- Ability to use multiple strategies of comprehension and communication
Instructional Strategies for ELLs
Though these five levels provide a guideline for the progress an ELL student will make, it is again important to remember that each student will ultimately have their own journey through English language learning. You may need to experiment with multiple instructional strategies, and which strategies work best may vary from student to student. Scholastic offers a few targeted strategy suggestions, including:
- Assessing background knowledge: Every ELL student is different. Take into account what they have already learned about English and what their background and experience has provided them. If students are struggling to follow instructions, it may be because they aren’t sure what the activity is. Get a clear sense of their knowledge up to this point so you can better instruct them.
- Modeling steps and a finished product: Similar to the above strategy, it may be that students require an example of the task at hand before they can attempt it themselves. Remember that ELL students at level 1 or 2 might need a visual aid to understand an assignment. Give an example on the board, or through a presentation.
- Jigsaw listening: Jigsaw listening is perfect for group projects, especially with students who can only handle limited instructions. It involves giving each member of the group a piece of the instructions, such as one step in a process. They can then combine their knowledge. This will make students more comfortable not only with the activity and the language but also with working with peers.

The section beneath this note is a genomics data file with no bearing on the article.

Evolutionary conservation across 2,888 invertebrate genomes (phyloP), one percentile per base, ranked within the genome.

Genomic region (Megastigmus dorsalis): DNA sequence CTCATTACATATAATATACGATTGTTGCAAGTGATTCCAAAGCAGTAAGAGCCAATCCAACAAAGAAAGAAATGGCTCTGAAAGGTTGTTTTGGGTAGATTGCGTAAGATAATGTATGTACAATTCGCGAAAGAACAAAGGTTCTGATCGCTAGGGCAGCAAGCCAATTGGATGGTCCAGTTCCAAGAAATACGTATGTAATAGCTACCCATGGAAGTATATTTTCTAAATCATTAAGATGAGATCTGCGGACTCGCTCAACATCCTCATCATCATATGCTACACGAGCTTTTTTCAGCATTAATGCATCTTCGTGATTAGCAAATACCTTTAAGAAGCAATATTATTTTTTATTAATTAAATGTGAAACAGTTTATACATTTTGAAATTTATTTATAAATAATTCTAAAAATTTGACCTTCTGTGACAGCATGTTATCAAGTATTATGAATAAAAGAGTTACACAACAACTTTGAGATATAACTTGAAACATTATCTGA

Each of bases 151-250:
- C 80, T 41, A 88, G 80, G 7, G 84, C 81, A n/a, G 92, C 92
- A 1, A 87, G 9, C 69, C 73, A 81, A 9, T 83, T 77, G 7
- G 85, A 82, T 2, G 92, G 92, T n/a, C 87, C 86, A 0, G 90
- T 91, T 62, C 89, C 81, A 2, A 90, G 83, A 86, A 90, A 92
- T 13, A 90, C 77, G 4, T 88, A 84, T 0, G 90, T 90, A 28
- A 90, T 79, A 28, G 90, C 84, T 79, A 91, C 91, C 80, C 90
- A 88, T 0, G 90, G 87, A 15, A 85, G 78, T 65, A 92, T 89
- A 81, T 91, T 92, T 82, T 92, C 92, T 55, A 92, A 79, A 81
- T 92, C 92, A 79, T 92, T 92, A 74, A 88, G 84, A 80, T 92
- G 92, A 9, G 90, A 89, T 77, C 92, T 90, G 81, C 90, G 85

- Craft activities: Craft activities offer a visible and tangible element, rather than simply relying on language. Making dolls, papier-mâché, or drawing can all be shown through example, and students will eagerly follow along. Crafts also offer students a chance to express themselves in an accessible way.
- Preteaching: Before you begin a lecture or complex instructions, start with a preteaching session to introduce students to the topic. For example, show them an interactive map of the world and help them identify locations. Provide vocabulary lists so that they can familiarize themselves with some of the terms you might use throughout the semester. Bring in math tables before introducing new concepts.
- Pictorial input charts: When you introduce a new concept, consider whether it can be aided through imagery. Maybe draw a volcano on the chalkboard or whiteboard. Present a diagram of all the parts of a plant. These visual aids will help bridge the language gap.
- Hands-on activities: Like craft activities, hands-on practical learning can help make a subject clearer by connecting an action with the new words and concepts.
- Table talks: Allow time in your lesson for communication. Ask students what they know about the subject you’re about to teach. Give them a chance to ask any questions. Sometimes you can do this by pairing up students, or by having a class-wide table talk.
- Charts and graphic organizers: We’ve talked at length about the benefits of visual aids. Charts and graphics can help students track their progress through a project. Through these charts, they can fill in what they already know, and at the end of the day, they can fill in what they’ve learned. Charts also give students creative, varied ways of expressing their progress.
Other instructional strategies might include being culturally responsive and utilizing CR-PBIS frameworks, increasing your wait time after posing a question, and — when possible — incorporating the student’s native language. As Edutopia puts it, “bilingualism is the goal, not replacement.”
Our country has always beautifully diverse, and the growth of our ELL population only adds to the richness of our society. Teaching English language skills will be one of the most powerful gifts you can give your ELL students.